Fitness: Go Ahead, Play the Fool

Whether we like it or not, and to our dismay, there are times we will play the fool in life.  That’s just the way the roulette wheel spins, no matter how tight to the hip we try to live, unexpected embarrassment will be in our future.  How about taking the bull by the horns and beating it to the punch?  You will not wait for foolishness anymore, you will be proactive about it and bring it onto yourself; and in so doing be in charge of its coming and going.

Being a fitness trainer, one of the things I often hear is, “Oh I can’t do that, I have bad balance”, or “I will look stupid doing that”.  Well that’s how you get better at something, you have to work at it before becoming more proficient.  Nobody cares if you look silly, they are too concerned with how they look and are being perceived by you.

You will never improve your balance by continuing to only put yourself in supported positions from which it is easy for you to find your balance.  You have to test the boundaries and limits in a safe, controlled, fixed environment like your home, the park, or the gym where you won’t get hurt.  This is especially important as we age and our reaction time slows.  We need to take steps to neutralize this slowing down, maintaining our bodily awareness and coordination.

So, along with continuing to move and stay in motion, we also need to do balance training.  A good start would be to stand and balance on one leg, gradually lengthening the amount of time.  Maybe you start the first few weeks by holding onto a chair to do so, then progress after a month into being able to do 3 or 4 seconds without holding the chair, then up to 7 or 8 seconds at a time several weeks later, and so on.  After getting better at that through the months and year, you can add in bicep curls or shoulder presses, or bend at the waist to put your body parallel to the ground and row weights up, all on one leg.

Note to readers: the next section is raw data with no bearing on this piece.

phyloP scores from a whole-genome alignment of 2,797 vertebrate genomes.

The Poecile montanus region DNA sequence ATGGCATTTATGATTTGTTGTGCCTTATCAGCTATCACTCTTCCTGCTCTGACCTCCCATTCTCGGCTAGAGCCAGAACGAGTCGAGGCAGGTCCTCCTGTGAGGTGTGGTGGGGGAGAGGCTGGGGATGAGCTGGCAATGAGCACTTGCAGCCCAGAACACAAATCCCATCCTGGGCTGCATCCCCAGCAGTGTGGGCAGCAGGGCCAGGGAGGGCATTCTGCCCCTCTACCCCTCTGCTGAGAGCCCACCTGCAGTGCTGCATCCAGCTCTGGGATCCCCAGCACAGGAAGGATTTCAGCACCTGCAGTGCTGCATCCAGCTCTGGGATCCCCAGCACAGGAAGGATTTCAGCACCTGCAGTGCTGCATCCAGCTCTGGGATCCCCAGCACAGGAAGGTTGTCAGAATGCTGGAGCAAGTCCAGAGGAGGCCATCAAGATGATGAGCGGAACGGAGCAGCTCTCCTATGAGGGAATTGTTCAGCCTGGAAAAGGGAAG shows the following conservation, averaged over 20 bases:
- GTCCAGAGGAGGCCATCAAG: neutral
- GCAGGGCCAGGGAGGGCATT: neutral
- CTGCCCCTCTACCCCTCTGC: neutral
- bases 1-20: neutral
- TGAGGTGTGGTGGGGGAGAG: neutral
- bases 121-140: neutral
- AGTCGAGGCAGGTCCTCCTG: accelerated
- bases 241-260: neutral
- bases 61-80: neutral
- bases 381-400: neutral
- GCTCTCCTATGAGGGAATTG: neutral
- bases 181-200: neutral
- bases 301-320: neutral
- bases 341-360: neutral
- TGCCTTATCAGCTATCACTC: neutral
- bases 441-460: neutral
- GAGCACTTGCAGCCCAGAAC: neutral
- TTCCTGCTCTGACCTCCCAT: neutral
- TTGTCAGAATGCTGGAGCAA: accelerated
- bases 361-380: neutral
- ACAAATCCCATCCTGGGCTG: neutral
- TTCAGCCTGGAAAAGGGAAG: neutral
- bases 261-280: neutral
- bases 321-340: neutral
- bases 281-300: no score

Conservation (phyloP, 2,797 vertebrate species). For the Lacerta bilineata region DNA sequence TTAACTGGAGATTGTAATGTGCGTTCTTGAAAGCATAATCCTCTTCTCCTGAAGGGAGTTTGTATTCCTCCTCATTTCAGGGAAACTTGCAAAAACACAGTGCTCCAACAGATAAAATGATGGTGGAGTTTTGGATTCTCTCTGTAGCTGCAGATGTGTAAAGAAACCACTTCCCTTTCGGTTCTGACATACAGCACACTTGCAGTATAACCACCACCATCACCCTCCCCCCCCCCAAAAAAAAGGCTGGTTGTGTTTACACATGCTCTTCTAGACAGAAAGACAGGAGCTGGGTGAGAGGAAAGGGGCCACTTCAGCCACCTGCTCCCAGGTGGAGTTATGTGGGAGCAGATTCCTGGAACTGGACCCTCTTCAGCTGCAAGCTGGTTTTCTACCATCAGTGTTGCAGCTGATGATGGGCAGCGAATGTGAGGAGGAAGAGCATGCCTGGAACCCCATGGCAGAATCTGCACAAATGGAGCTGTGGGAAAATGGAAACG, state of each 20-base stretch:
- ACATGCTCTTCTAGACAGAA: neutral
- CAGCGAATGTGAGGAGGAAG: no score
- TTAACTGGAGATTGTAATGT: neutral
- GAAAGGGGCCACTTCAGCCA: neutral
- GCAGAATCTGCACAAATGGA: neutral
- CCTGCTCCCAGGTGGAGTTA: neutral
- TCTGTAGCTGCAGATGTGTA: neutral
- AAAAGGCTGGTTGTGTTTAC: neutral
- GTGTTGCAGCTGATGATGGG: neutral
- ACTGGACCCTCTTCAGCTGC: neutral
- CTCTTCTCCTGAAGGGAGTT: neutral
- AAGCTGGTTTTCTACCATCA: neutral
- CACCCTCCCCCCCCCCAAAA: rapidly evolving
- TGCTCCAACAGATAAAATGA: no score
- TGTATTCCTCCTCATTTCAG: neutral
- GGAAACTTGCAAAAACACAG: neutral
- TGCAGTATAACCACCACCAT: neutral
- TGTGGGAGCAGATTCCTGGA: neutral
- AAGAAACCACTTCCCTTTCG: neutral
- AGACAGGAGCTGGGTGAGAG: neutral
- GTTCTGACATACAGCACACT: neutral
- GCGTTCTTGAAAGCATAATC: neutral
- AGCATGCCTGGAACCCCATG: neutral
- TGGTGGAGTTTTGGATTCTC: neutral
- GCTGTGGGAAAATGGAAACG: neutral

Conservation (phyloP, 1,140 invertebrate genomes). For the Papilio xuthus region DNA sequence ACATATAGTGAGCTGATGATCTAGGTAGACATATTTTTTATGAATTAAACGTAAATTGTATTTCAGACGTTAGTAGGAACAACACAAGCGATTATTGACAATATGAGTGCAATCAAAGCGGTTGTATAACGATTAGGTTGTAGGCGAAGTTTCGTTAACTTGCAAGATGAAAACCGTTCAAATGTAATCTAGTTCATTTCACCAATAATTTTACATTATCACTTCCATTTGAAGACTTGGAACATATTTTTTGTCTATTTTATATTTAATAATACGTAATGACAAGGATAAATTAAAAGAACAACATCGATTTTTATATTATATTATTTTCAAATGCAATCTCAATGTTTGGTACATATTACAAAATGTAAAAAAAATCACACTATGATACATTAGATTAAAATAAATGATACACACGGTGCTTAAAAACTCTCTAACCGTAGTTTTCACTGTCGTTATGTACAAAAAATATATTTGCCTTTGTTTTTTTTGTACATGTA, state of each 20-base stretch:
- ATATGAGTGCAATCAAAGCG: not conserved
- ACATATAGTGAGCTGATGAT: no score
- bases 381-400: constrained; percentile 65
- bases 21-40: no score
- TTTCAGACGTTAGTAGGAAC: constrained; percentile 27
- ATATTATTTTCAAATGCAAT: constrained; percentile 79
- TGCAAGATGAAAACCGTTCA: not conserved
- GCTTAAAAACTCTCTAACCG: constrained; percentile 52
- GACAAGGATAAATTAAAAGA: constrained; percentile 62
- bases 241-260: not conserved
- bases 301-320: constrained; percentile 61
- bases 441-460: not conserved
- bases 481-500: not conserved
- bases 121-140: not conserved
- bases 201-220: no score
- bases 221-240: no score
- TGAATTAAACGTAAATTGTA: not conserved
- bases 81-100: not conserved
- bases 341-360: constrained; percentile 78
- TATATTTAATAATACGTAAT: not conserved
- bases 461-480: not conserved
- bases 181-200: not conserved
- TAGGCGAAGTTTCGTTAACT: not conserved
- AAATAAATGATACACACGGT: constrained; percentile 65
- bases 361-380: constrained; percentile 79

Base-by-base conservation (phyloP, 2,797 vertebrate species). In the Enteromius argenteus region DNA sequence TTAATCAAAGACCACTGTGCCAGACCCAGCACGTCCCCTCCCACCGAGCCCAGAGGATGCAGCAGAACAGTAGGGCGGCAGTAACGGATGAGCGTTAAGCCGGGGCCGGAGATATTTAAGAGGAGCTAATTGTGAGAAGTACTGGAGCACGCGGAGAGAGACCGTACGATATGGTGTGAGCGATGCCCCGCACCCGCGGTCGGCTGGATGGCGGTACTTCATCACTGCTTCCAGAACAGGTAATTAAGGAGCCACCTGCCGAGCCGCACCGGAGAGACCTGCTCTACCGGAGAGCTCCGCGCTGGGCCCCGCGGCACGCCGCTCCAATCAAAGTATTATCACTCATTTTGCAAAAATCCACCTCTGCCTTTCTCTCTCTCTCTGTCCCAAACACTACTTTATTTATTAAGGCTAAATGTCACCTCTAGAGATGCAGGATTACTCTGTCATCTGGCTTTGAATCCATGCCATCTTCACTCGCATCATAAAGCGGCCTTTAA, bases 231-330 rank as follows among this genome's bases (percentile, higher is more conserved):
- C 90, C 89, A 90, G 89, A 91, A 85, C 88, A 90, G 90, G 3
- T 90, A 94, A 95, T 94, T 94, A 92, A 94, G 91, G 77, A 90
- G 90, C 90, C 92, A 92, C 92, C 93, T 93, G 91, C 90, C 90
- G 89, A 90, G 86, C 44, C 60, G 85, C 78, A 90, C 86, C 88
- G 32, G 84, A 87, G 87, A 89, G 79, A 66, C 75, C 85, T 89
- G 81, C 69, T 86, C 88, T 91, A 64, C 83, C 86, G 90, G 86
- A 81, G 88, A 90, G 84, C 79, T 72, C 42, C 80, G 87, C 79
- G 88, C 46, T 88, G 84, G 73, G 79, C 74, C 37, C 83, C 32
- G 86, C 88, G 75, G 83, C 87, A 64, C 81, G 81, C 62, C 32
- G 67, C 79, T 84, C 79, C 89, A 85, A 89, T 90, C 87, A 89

Age doesn’t have to define your physical fitness, it sets some parameters yes, but still enables much movement and strength in it’s wake.  The great golfer Sam Snead could still kick the top of the door frame into his 70’s because he continued on with it, and didn’t let his age limit him.   Who knows when you are going to be out and about and slip on a banana peel or roll your ankle off of a curb, and need that cultivated proprioceptive awareness, along with a more reactive inner balancing system.

Don’t worry about looking silly, set yourself to challenging your body in a controlled environment, doing things you hadn’t thought of doing before.  A man asked Pablo Picasso one day, how it was that he was able to do all the things he had done in his life, and Picasso replied, “Because I did the things I didn’t know how to do.”  Don’t limit yourself with doing only that which you do now, you don’t have to be great or good at things you try, just put yourself to new and different tasks.  Know and believe you can do more, test your capabilities and limitations, and keep striving.

:  It is so empowering to put yourself to something that you aren’t sure you can do, or are afraid of messing up.  I remember at the gym about a year and a half ago, when I wanted to go further with my upper body work outs, and decided to start doing pull ups and chin ups.  The bar at the gym is set pretty high, so when shorter people like me want to use it they usually have someone lift them up to it, or find something to put under their feet for a boost up.  Well I wanted to do them all on my own, and didn’t want assistance, so I decided I would try jumping up to it.  It was a bit daunting for me, and something I was nervous about for a few weeks, until I finally took the plunge and made myself jump up and try to grab the bar.

Over the next couple months I slipped off a couple times and looked funny for a second, but for the most part I focused and believed, and was able to jump up to it and hold on.  That was the most empowering thing I did that year, the self-belief and confidence it helped to build and support in me was a bit thrilling.  I put myself in a scary situation, not knowing if I may even fall to the ground if I missed, but I found that the payoff was so much greater than the occasional miss and embarrassment.  I may even have got others’ attention with this move, so who knows who you can inspire by pushing your boundaries, it just may be worth taking the chance for you, and for others!

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